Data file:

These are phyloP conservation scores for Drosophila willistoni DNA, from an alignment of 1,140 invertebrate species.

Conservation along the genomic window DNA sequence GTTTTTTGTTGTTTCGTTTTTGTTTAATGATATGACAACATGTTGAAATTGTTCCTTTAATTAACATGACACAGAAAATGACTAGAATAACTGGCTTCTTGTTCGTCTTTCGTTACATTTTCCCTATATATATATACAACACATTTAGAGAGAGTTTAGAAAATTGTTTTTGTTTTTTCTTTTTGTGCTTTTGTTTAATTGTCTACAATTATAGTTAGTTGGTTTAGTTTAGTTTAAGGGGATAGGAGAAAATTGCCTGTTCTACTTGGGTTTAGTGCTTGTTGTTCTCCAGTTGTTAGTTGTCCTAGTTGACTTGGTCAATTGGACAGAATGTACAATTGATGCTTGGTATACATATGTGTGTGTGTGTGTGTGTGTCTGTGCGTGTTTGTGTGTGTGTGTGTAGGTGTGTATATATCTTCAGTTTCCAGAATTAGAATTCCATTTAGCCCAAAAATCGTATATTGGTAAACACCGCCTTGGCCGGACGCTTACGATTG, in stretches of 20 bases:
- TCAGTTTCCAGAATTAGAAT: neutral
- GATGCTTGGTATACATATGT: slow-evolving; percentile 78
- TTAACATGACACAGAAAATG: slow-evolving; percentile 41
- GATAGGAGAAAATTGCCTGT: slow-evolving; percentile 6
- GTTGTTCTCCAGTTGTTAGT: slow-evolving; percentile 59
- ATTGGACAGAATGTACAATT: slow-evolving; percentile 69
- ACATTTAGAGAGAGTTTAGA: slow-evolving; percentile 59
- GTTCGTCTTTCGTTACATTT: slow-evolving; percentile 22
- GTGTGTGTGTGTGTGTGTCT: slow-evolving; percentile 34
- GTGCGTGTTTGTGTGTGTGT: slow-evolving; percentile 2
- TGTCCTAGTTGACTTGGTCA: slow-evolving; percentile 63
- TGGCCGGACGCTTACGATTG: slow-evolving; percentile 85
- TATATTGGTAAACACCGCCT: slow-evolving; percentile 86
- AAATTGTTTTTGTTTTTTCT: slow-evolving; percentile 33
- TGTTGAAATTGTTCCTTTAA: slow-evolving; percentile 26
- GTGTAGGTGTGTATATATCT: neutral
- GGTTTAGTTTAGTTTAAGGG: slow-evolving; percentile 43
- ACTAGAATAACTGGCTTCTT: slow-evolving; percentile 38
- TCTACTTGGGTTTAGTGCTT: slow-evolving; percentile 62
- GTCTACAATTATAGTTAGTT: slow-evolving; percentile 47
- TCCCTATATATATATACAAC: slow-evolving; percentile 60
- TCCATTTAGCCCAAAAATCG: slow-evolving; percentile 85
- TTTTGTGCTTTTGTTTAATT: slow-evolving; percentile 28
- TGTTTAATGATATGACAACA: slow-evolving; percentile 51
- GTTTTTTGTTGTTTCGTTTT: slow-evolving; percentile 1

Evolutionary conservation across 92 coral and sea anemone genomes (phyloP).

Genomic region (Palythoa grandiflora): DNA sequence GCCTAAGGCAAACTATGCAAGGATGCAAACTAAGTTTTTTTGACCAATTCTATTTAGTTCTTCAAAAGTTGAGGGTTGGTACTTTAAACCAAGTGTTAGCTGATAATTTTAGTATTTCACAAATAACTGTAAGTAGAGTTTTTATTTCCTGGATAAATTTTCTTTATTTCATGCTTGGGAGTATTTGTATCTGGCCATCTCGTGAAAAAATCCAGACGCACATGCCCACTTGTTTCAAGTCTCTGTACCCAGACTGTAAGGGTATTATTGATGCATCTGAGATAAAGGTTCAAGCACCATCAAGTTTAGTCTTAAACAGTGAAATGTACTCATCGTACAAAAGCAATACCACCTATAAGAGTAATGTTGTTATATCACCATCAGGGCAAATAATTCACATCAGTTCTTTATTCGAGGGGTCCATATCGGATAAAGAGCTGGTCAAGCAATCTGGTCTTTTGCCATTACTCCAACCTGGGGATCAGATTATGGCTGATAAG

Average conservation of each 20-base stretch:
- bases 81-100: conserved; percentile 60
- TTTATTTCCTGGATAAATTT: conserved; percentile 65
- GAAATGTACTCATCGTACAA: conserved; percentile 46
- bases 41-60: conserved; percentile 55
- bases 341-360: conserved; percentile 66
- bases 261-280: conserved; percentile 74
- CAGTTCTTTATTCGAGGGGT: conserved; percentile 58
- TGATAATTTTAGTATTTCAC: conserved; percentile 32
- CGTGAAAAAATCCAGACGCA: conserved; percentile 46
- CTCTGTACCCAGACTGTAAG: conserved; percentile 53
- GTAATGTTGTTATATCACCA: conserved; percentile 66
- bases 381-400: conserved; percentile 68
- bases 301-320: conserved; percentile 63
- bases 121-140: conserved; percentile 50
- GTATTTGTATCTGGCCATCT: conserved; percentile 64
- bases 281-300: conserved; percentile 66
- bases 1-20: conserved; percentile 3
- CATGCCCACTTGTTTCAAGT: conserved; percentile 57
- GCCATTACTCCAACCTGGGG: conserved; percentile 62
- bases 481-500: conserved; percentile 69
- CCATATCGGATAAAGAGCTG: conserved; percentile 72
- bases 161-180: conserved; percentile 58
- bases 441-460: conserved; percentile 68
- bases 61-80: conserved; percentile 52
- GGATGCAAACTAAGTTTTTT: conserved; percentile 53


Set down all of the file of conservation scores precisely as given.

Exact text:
These are phyloP conservation scores for Drosophila willistoni DNA, from an alignment of 1,140 invertebrate species.

Conservation along the genomic window DNA sequence GTTTTTTGTTGTTTCGTTTTTGTTTAATGATATGACAACATGTTGAAATTGTTCCTTTAATTAACATGACACAGAAAATGACTAGAATAACTGGCTTCTTGTTCGTCTTTCGTTACATTTTCCCTATATATATATACAACACATTTAGAGAGAGTTTAGAAAATTGTTTTTGTTTTTTCTTTTTGTGCTTTTGTTTAATTGTCTACAATTATAGTTAGTTGGTTTAGTTTAGTTTAAGGGGATAGGAGAAAATTGCCTGTTCTACTTGGGTTTAGTGCTTGTTGTTCTCCAGTTGTTAGTTGTCCTAGTTGACTTGGTCAATTGGACAGAATGTACAATTGATGCTTGGTATACATATGTGTGTGTGTGTGTGTGTGTCTGTGCGTGTTTGTGTGTGTGTGTGTAGGTGTGTATATATCTTCAGTTTCCAGAATTAGAATTCCATTTAGCCCAAAAATCGTATATTGGTAAACACCGCCTTGGCCGGACGCTTACGATTG, in stretches of 20 bases:
- TCAGTTTCCAGAATTAGAAT: neutral
- GATGCTTGGTATACATATGT: slow-evolving; percentile 78
- TTAACATGACACAGAAAATG: slow-evolving; percentile 41
- GATAGGAGAAAATTGCCTGT: slow-evolving; percentile 6
- GTTGTTCTCCAGTTGTTAGT: slow-evolving; percentile 59
- ATTGGACAGAATGTACAATT: slow-evolving; percentile 69
- ACATTTAGAGAGAGTTTAGA: slow-evolving; percentile 59
- GTTCGTCTTTCGTTACATTT: slow-evolving; percentile 22
- GTGTGTGTGTGTGTGTGTCT: slow-evolving; percentile 34
- GTGCGTGTTTGTGTGTGTGT: slow-evolving; percentile 2
- TGTCCTAGTTGACTTGGTCA: slow-evolving; percentile 63
- TGGCCGGACGCTTACGATTG: slow-evolving; percentile 85
- TATATTGGTAAACACCGCCT: slow-evolving; percentile 86
- AAATTGTTTTTGTTTTTTCT: slow-evolving; percentile 33
- TGTTGAAATTGTTCCTTTAA: slow-evolving; percentile 26
- GTGTAGGTGTGTATATATCT: neutral
- GGTTTAGTTTAGTTTAAGGG: slow-evolving; percentile 43
- ACTAGAATAACTGGCTTCTT: slow-evolving; percentile 38
- TCTACTTGGGTTTAGTGCTT: slow-evolving; percentile 62
- GTCTACAATTATAGTTAGTT: slow-evolving; percentile 47
- TCCCTATATATATATACAAC: slow-evolving; percentile 60
- TCCATTTAGCCCAAAAATCG: slow-evolving; percentile 85
- TTTTGTGCTTTTGTTTAATT: slow-evolving; percentile 28
- TGTTTAATGATATGACAACA: slow-evolving; percentile 51
- GTTTTTTGTTGTTTCGTTTT: slow-evolving; percentile 1

Evolutionary conservation across 92 coral and sea anemone genomes (phyloP).

Genomic region (Palythoa grandiflora): DNA sequence GCCTAAGGCAAACTATGCAAGGATGCAAACTAAGTTTTTTTGACCAATTCTATTTAGTTCTTCAAAAGTTGAGGGTTGGTACTTTAAACCAAGTGTTAGCTGATAATTTTAGTATTTCACAAATAACTGTAAGTAGAGTTTTTATTTCCTGGATAAATTTTCTTTATTTCATGCTTGGGAGTATTTGTATCTGGCCATCTCGTGAAAAAATCCAGACGCACATGCCCACTTGTTTCAAGTCTCTGTACCCAGACTGTAAGGGTATTATTGATGCATCTGAGATAAAGGTTCAAGCACCATCAAGTTTAGTCTTAAACAGTGAAATGTACTCATCGTACAAAAGCAATACCACCTATAAGAGTAATGTTGTTATATCACCATCAGGGCAAATAATTCACATCAGTTCTTTATTCGAGGGGTCCATATCGGATAAAGAGCTGGTCAAGCAATCTGGTCTTTTGCCATTACTCCAACCTGGGGATCAGATTATGGCTGATAAG

Average conservation of each 20-base stretch:
- bases 81-100: conserved; percentile 60
- TTTATTTCCTGGATAAATTT: conserved; percentile 65
- GAAATGTACTCATCGTACAA: conserved; percentile 46
- bases 41-60: conserved; percentile 55
- bases 341-360: conserved; percentile 66
- bases 261-280: conserved; percentile 74
- CAGTTCTTTATTCGAGGGGT: conserved; percentile 58
- TGATAATTTTAGTATTTCAC: conserved; percentile 32
- CGTGAAAAAATCCAGACGCA: conserved; percentile 46
- CTCTGTACCCAGACTGTAAG: conserved; percentile 53
- GTAATGTTGTTATATCACCA: conserved; percentile 66
- bases 381-400: conserved; percentile 68
- bases 301-320: conserved; percentile 63
- bases 121-140: conserved; percentile 50
- GTATTTGTATCTGGCCATCT: conserved; percentile 64
- bases 281-300: conserved; percentile 66
- bases 1-20: conserved; percentile 3
- CATGCCCACTTGTTTCAAGT: conserved; percentile 57
- GCCATTACTCCAACCTGGGG: conserved; percentile 62
- bases 481-500: conserved; percentile 69
- CCATATCGGATAAAGAGCTG: conserved; percentile 72
- bases 161-180: conserved; percentile 58
- bases 441-460: conserved; percentile 68
- bases 61-80: conserved; percentile 52
- GGATGCAAACTAAGTTTTTT: conserved; percentile 53